kinesiotherapy


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kinesiotherapy

a specialized area of medicine in which exercise and movement are used as the primary form of rehabilitation. It is typically used in the treatment of amputees. See also kinesiotherapist.

kinesiotherapy

, kinesitherapy (ki-ne?se-o-ther'a-pe) (ki-ne?se-ther'a-pe) [? + therapeia, treatment]
A rehabilitative treatment that uses exercise or movement. It was formerly known as corrective therapy and was devised by the U.S. Armed Forces to help physical therapists with the large number of soldiers wounded during World War II. Synonym: kinesiatrics; motorpathy
References in periodicals archive ?
There are only a handful of accredited kinesiotherapy programs at the bachelor's degree level in the United States.
The American Kinesiotherapy Association offers professional registration for people who complete degree, instruction, and internship requirements and pass an exam.
Charlotte Victoria Armstead Exercise Science/ Kinesiotherapy Kailyn Blackmon Psychology Jasmine Layette Brown Social Work Liyah La'Nae Davis Biology Chmedu Ukachi Echebelem Chemistry/Pre-Medical Beatriz D.
HOUSTON, May 9 /PRNewswire/ -- Kinesiotherapists across the nation will be celebrating Kinesiotherapy Week by engaging in various activities (fitness events, open houses, employee lunches, veteran's receptions, etc.
According to Charlie Gardner, president of the American Kinesiotherapy Association, 60-percent of KTs work in VA Hospitals across the country.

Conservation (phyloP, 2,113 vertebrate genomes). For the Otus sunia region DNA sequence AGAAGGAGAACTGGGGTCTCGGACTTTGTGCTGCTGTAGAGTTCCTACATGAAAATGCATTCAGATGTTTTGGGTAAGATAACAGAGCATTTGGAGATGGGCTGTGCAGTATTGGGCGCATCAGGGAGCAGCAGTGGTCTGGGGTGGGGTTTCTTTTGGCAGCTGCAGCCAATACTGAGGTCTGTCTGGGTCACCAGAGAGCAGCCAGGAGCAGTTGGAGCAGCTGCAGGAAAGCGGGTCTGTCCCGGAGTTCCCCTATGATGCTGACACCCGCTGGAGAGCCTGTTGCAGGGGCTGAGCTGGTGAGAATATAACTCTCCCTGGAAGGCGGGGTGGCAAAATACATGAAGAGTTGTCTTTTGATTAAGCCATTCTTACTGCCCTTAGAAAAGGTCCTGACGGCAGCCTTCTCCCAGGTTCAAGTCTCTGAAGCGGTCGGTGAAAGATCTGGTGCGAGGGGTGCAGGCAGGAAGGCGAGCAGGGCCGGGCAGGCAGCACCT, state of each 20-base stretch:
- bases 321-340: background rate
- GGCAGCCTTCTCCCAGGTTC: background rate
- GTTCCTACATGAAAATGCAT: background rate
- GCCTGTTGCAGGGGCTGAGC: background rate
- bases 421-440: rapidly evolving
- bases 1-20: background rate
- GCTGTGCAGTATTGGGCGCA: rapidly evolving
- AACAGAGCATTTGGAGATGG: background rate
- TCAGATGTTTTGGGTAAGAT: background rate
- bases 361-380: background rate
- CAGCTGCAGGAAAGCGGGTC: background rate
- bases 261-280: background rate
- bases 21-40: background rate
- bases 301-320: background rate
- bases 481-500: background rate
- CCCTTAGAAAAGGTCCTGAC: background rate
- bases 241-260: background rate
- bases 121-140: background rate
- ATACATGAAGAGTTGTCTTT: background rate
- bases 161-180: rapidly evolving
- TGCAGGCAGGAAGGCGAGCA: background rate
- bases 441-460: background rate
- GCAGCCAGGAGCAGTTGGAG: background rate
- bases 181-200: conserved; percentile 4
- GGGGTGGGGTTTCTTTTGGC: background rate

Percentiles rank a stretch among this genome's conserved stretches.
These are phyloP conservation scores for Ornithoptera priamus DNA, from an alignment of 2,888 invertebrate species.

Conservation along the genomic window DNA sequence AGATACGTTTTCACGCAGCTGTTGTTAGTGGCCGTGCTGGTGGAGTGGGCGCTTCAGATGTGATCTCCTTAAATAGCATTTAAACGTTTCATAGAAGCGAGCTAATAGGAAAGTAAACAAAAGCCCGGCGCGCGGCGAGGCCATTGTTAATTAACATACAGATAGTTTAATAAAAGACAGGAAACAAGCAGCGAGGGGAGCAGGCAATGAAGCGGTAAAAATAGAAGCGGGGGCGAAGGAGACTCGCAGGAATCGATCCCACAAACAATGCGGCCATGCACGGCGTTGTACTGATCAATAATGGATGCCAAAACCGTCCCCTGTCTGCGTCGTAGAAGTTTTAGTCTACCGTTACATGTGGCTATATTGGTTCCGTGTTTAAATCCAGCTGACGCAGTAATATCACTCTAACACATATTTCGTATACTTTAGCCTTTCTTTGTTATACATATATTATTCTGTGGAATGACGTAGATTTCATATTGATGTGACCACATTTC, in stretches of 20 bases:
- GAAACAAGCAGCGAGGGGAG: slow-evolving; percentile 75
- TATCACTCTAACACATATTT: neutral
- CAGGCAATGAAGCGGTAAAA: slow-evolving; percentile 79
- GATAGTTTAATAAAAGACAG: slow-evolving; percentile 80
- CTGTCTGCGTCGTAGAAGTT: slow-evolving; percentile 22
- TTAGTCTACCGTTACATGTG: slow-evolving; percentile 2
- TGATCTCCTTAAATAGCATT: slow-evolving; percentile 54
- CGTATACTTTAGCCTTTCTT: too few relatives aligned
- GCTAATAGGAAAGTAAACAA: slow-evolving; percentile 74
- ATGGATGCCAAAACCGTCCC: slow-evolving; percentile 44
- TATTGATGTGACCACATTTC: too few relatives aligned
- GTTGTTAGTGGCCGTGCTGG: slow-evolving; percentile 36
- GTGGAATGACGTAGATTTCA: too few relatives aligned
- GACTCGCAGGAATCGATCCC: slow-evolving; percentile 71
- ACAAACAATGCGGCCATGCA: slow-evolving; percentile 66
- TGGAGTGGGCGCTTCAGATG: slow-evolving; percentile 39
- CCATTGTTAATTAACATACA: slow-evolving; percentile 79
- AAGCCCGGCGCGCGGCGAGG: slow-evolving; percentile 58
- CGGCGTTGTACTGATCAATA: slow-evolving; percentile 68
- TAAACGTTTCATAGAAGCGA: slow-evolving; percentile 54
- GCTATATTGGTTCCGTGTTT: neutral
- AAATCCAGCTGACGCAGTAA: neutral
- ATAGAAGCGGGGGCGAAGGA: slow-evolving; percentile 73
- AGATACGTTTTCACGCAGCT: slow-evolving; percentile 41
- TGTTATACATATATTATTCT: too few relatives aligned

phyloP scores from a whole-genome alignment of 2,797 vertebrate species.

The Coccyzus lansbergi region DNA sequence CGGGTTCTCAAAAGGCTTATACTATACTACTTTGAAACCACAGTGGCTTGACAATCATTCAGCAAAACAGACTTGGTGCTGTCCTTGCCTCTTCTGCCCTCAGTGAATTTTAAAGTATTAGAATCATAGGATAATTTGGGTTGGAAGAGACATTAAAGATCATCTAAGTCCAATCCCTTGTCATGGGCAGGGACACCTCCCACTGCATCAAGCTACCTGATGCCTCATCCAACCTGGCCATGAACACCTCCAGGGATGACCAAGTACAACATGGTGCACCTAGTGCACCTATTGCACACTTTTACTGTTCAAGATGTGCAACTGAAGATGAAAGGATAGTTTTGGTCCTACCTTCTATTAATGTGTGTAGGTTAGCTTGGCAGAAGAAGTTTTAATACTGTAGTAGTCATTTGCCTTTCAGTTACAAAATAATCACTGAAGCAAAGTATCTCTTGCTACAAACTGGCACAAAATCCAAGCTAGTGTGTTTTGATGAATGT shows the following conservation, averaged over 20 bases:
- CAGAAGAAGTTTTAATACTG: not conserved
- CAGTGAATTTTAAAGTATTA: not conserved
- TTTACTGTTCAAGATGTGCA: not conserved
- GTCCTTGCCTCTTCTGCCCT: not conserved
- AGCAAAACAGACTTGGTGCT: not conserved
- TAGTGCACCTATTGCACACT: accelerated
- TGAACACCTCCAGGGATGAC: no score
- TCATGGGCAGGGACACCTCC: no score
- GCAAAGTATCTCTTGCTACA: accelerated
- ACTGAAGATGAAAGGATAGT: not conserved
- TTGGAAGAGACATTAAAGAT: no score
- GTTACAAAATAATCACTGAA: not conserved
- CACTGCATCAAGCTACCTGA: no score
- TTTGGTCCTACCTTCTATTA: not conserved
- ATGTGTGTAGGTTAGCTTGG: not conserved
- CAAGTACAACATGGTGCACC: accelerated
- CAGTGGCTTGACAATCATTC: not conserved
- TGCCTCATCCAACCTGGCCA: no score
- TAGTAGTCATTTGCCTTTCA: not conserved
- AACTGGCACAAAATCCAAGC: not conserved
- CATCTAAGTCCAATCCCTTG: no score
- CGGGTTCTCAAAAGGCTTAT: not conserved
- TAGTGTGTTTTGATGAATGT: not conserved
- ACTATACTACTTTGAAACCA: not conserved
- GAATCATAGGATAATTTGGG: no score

Other professions represented at the workshops included nursing (two registered nurses), physical therapy (four physical therapists), occupational therapy (two occupational therapists), kinesiotherapy (three kinesiotherapists), social work (one social worker), speech-language pathology (three speech-language pathologists), and two rehabilitation administrative personnel.
Part II describes and discusses a study on the effects of kinesiotherapy intervention on functional independence.
In kinesiotherapy (KT), these frequently pertain to anatomical or physiological measures (e.
In conclusion, the characteristics which distinguish recurrent fallers from individuals reporting one or no falls may be amenable to Kinesiotherapy interventions.
This paper discusses the historic legal issues and trends associated with Kinesiotherapy practice in the allied health professions.
This progression of definition is presented to emphasize the marked shift of focus from the person with mental illness (the more prevalent beneficiary of Kinesiotherapy care in the early days) to the more physically oriented rehabilitation process of recent years.